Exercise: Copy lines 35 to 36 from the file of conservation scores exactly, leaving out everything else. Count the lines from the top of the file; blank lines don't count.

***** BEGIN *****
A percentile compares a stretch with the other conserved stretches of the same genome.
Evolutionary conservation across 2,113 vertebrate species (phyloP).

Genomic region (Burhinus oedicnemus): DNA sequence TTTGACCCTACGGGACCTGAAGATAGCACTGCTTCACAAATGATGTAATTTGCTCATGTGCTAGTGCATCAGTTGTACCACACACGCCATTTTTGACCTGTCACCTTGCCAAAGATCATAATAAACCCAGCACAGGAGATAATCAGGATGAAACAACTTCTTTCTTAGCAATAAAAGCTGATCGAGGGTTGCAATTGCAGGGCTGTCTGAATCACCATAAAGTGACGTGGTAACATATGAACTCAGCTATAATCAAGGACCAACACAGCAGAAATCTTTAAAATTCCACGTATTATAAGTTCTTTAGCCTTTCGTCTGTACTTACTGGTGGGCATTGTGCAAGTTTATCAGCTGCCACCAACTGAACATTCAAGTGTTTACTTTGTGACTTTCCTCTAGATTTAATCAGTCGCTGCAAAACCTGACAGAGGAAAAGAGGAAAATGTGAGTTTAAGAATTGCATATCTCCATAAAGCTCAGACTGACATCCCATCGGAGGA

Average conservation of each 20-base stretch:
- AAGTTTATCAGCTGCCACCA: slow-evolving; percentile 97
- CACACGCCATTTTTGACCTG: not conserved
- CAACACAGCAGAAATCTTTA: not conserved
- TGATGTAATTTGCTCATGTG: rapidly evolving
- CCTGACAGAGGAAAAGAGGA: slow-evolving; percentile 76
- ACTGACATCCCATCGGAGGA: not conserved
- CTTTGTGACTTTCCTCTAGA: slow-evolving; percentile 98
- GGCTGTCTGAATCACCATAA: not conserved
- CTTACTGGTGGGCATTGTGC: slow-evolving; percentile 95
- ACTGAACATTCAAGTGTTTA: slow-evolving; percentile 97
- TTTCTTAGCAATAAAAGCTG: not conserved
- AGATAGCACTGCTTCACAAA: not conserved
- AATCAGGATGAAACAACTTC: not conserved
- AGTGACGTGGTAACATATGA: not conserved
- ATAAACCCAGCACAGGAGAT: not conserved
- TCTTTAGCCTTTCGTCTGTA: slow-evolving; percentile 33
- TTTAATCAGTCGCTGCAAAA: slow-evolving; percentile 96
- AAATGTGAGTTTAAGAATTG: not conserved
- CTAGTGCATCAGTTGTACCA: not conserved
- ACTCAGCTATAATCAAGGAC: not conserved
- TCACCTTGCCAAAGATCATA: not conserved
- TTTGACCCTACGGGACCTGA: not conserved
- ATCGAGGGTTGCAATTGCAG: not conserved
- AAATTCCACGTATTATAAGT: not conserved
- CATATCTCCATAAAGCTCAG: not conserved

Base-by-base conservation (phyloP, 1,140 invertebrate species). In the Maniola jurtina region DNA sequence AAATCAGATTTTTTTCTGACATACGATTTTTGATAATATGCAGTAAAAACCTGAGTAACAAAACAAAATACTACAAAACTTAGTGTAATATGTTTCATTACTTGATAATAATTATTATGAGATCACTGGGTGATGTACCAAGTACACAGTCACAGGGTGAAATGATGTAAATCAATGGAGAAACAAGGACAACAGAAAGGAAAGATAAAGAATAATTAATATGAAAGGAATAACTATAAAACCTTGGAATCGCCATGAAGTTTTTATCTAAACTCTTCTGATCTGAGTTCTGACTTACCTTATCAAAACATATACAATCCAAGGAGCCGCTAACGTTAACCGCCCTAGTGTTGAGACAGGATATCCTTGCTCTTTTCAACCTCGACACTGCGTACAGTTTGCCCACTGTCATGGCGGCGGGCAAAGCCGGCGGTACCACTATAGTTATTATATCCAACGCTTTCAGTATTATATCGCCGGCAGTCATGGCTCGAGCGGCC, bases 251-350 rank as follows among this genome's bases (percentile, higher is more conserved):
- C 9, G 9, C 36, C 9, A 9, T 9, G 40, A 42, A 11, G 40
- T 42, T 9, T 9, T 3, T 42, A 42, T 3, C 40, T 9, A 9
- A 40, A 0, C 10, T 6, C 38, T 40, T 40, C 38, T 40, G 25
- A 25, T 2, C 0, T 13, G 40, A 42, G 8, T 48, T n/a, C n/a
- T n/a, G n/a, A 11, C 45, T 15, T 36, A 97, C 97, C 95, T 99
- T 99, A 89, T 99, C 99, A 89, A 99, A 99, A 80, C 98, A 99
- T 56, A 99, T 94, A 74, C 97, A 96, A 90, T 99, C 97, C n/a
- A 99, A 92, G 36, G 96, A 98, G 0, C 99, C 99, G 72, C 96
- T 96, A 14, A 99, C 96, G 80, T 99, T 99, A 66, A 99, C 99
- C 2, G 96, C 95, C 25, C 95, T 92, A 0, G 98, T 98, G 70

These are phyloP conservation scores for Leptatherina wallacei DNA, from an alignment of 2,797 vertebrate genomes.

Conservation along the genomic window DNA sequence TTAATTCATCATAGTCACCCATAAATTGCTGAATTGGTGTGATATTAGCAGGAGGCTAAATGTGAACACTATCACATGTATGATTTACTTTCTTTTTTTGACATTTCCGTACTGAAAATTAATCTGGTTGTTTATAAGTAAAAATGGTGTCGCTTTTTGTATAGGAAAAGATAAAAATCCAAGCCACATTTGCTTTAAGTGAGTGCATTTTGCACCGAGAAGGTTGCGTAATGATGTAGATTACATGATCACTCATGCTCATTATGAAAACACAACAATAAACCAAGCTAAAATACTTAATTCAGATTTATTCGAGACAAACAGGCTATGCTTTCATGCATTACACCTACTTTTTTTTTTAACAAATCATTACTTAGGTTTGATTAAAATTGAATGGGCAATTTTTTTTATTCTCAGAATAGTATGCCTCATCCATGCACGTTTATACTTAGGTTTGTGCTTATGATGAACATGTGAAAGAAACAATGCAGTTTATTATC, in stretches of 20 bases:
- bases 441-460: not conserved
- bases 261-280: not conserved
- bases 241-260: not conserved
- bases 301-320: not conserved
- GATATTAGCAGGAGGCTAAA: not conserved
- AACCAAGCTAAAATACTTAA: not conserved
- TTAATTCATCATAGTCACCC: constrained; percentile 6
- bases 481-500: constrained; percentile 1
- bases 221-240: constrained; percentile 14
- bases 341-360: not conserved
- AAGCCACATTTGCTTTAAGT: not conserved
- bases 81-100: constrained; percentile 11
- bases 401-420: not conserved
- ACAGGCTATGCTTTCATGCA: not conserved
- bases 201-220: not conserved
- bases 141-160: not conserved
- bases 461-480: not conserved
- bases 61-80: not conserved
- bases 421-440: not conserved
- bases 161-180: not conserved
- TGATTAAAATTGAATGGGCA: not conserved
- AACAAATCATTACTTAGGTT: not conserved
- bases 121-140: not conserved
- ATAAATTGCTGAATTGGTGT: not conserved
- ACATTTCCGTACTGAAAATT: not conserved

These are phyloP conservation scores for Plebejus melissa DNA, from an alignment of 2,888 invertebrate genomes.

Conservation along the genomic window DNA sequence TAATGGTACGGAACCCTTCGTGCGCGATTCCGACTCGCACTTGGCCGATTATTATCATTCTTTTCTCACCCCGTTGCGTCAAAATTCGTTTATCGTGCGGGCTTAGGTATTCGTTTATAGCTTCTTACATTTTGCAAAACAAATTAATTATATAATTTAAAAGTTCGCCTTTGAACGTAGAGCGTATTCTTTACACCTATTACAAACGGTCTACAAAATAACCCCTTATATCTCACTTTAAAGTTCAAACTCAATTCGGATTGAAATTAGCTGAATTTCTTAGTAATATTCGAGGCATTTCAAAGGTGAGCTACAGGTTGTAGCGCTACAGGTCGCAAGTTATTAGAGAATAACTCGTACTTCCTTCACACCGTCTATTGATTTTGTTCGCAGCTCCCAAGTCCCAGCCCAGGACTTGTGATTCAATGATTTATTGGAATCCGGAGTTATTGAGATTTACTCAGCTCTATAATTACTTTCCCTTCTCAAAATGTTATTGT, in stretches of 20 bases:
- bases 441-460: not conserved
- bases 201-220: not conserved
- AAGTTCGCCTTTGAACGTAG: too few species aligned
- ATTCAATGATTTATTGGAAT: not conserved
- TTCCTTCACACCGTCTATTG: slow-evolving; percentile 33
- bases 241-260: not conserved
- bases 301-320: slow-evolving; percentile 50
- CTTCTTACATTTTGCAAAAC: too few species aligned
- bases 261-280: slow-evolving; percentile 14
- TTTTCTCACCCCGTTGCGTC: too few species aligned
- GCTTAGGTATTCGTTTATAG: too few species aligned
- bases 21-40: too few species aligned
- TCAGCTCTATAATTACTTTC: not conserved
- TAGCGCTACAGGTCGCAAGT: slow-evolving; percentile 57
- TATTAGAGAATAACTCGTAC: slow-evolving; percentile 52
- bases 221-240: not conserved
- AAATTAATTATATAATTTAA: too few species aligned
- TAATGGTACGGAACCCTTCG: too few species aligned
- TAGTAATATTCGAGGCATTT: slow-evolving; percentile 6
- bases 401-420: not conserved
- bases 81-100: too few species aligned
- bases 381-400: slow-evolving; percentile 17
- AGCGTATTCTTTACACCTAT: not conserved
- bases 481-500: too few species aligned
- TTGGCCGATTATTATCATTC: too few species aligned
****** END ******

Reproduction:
- T n/a, G n/a, A 11, C 45, T 15, T 36, A 97, C 97, C 95, T 99
- T 99, A 89, T 99, C 99, A 89, A 99, A 99, A 80, C 98, A 99